A research study on irrational eating behaviour found that people ate 53% more popcorn when given a larger container. The lead researcher of this study was Brian Wansink, who wrote Slim by Design: Mindless Eating Solutions for Everyday Life, which I recommend reading, by the way. We’d be committing the Fundamental Attribution Error by assuming that these people were gluttons. It was the environment (container size) dictating their behaviour, not some intrinsic personality trait.
Sometimes it’s easier to change the environment (like giving people smaller popcorn containers) than it is to direct the Rider or motivate the Elephant.
Tweak the environment
The Elephant will follow the path of least resistance. Remember that the Rider can only direct the Elephant for so long before the Rider gets exhausted. You’re more likely to overindulge in Oreos if you’ve walked by the box on your kitchen counter 18 times than if you didn’t have the box on your counter, or in your house, in the first place.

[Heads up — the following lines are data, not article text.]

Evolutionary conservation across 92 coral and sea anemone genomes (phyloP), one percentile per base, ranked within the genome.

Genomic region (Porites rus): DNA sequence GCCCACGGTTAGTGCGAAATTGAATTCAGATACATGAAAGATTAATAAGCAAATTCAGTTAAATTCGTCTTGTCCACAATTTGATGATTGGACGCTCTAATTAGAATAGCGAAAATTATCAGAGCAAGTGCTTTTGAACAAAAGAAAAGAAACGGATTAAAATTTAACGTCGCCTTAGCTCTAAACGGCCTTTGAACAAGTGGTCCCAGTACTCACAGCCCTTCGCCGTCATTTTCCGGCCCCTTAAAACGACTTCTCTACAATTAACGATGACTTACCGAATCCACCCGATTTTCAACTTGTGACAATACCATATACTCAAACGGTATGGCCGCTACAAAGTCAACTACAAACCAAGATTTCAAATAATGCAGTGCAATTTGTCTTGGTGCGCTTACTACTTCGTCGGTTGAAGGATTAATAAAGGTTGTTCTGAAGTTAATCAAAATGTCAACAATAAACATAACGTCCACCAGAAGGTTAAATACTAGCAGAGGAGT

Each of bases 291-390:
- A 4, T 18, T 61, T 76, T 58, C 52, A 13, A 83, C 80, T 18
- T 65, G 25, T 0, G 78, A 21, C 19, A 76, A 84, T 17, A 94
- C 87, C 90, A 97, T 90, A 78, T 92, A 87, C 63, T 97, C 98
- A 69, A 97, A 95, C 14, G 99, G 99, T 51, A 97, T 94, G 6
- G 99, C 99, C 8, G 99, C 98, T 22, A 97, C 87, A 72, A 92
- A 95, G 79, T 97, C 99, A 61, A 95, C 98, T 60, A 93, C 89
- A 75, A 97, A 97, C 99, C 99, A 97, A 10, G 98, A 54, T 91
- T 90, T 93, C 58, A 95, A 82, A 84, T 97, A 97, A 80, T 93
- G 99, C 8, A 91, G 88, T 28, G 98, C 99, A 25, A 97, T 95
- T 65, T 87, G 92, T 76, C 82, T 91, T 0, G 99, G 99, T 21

Tweaking the environment is essentially the Rider outsmarting the Elephant. Here are some ways I do this (feel free to use these yourself):
I put my phone out of reach so that when the alarm rings in the morning, I need to get out of bed and walk across the room to turn it off. Now I’m up, awake, and ready to work out.
When I’m craving a treat – usually something sweet – I go to the bulk section of the grocery store and buy a small handful of Jujubes. That’s all I need, but if I were to buy an entire bag, I’d probably eat the whole thing!
I pre-schedule some of my workouts with friends and clients. I swim every Saturday at 8am with a friend, meet at least one client at the track on Wednesdays at 7am to do our own workouts, and schedule partner workouts with our gym receptionist at least once a week. Now my environment is shaped to support sticking to my workouts, and I don’t have to rely on sheer motivation or willpower.